Bitcoin saw a massive, sudden spike just after it broke through a closely watched milestone Tuesday night. The cryptocurrency traded at an all-time high of USD 11,377.33, according to industry site CoinDesk.
However, shortly after reaching the milestone, the cryptocurrency plunged 18 percent to USD 9,292 on Wednesday. Bitcoin then attempted recovery and in the late afternoon and was trading around USD 9,795.
Much of that incredible gain had come in just the 12 hours after the cryptocurrency smashed through the USD 10,000 mark that many analysts had been hyping for months.
All told, it’s been an exponential ascent from 6 cents seven years ago and less than USD 1,000 at the start of this year.
Former Fortress hedge fund manager Michael Novogratz predicted on CNBC’s “Fast Money” in October that bitcoin would reach USD 10,000 in the next six to 10 months. As bitcoin rose above USD 9,700 Monday, Novogratz said in another “Fast Money” segment that bitcoin could “easily” be at USD 40,000 at the end of 2018.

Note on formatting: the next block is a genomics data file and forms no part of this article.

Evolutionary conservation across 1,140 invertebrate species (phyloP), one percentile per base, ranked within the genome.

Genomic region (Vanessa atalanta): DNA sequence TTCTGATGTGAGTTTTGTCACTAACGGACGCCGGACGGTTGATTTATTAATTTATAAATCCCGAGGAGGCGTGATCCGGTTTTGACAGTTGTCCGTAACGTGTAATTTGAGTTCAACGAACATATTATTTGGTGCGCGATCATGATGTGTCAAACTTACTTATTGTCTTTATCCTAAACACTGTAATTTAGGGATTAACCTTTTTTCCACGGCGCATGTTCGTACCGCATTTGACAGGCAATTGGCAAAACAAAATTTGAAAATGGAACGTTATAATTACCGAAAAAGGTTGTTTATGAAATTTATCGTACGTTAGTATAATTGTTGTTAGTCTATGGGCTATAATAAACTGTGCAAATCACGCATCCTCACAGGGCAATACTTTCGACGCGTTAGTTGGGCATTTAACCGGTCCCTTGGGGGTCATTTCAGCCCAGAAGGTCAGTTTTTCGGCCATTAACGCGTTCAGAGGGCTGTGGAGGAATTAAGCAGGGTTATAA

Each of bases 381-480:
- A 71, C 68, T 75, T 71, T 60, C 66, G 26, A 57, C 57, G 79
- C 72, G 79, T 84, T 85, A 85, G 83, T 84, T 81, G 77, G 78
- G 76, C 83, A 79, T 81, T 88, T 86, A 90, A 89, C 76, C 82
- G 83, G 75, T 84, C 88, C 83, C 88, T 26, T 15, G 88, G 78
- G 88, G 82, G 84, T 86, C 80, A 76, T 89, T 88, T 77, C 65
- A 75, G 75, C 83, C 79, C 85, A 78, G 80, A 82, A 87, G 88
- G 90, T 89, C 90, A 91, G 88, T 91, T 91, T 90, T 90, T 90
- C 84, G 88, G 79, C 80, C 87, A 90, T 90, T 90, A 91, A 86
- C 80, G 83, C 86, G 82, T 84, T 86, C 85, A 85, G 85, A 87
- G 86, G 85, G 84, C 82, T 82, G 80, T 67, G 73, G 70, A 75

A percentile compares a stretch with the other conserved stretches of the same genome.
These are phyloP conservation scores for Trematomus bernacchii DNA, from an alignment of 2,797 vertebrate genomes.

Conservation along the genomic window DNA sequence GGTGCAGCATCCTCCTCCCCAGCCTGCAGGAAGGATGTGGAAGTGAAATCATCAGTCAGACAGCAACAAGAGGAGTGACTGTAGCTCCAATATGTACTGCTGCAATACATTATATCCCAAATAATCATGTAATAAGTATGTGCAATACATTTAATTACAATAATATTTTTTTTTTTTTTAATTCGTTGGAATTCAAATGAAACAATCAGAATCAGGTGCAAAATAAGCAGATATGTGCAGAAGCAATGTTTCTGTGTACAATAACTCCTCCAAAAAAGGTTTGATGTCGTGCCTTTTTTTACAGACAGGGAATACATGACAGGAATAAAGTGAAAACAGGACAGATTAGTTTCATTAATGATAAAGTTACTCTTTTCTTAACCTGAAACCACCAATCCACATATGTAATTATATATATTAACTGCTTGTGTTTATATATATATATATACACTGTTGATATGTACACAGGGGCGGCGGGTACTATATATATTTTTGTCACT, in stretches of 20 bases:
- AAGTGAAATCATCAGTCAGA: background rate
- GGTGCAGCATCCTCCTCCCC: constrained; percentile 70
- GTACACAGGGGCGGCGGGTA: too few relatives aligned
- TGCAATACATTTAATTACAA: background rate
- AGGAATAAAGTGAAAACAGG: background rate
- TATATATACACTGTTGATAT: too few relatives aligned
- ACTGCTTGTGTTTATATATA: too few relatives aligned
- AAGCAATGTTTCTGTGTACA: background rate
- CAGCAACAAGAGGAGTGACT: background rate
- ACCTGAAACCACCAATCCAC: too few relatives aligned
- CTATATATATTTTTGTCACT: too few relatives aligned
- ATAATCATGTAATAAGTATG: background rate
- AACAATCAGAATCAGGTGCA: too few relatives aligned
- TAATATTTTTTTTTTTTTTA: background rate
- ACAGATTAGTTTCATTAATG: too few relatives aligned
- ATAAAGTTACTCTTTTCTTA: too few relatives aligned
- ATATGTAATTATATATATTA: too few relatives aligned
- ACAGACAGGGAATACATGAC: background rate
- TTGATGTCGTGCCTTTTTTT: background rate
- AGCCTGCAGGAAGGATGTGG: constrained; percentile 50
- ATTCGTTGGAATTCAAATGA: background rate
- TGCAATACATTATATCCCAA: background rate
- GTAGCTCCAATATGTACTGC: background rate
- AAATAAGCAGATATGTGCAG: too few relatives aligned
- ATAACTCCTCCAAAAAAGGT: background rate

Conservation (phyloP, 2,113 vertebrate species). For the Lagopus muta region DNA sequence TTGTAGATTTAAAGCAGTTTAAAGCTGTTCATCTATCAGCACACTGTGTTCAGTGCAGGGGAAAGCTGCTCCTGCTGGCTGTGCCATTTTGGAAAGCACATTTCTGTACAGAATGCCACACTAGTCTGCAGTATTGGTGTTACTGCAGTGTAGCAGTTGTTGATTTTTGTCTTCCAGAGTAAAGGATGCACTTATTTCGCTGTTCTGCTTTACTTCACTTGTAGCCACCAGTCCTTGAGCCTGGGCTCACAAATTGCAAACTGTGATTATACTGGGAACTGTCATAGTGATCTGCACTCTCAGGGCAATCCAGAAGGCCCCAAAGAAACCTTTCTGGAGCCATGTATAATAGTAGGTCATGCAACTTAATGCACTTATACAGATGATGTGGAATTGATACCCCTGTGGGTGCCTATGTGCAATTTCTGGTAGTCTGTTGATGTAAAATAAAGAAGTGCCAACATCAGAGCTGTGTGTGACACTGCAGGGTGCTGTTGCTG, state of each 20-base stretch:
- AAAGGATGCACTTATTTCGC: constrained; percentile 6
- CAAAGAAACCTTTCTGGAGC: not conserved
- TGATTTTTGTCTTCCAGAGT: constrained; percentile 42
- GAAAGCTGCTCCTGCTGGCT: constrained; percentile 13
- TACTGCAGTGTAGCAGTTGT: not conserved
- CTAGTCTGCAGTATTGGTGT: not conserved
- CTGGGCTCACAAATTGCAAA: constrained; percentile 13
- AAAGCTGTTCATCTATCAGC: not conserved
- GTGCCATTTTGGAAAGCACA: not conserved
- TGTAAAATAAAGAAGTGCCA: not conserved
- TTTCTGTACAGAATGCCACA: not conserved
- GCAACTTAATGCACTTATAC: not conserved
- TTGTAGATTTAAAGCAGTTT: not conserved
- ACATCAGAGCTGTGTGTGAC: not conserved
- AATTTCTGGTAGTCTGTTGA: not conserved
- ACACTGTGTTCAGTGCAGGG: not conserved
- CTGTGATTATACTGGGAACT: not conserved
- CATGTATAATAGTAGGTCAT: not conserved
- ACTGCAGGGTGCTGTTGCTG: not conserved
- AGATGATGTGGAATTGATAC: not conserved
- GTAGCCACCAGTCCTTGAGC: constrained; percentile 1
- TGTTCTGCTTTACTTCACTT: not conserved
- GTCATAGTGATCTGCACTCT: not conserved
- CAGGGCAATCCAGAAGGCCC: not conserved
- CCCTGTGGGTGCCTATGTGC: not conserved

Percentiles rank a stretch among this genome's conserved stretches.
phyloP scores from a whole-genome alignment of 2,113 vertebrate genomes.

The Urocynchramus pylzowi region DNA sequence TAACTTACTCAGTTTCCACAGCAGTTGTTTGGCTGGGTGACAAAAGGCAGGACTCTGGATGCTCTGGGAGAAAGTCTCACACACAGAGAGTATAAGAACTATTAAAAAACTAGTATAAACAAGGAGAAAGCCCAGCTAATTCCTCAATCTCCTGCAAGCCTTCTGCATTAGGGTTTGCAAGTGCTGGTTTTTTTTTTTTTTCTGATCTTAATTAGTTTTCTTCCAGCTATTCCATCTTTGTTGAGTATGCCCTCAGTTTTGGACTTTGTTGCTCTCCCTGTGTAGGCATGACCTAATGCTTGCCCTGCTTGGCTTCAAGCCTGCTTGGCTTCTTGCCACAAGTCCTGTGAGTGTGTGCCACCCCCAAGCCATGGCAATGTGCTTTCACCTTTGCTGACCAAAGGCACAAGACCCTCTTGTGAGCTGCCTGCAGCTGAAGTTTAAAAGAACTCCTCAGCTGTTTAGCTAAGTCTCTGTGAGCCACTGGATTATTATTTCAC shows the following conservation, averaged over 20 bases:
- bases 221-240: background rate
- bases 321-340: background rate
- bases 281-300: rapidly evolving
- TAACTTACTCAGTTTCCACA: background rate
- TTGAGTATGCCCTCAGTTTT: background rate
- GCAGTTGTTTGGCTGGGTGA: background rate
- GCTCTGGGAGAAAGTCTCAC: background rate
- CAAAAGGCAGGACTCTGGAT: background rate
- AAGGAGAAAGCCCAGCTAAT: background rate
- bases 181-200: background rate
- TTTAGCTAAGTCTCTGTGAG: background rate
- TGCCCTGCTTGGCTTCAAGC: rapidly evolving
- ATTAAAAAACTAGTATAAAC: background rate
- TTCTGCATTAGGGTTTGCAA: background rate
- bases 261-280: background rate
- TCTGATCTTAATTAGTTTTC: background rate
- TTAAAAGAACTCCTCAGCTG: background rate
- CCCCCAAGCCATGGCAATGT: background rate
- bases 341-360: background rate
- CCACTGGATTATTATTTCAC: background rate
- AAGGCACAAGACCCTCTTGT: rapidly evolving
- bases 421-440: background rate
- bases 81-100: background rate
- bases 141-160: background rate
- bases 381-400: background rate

Last Wednesday, Fundstrat’s Tom Lee raised his mid-2018 price target for bitcoin to USD 11,500 from USD 6,000. That followed a similar upgrade last Monday by Standpoint Research’s Ronnie Moas, who raised his 2018 price target for bitcoin to USD 14,000 from USD 11,000.
However, other market watchers remain highly critical of bitcoin. JPMorgan Chase CEO Jamie Dimon has called the digital currency a “fraud” and BlackRock CEO Larry Fink has said bitcoin is an “index of money laundering.” Aswath Damodaran, a professor of corporate finance and valuation at New York University’s Stern School of Business, has also noted that unless bitcoin can be used for ordinary transactions, “it could be just another fad.”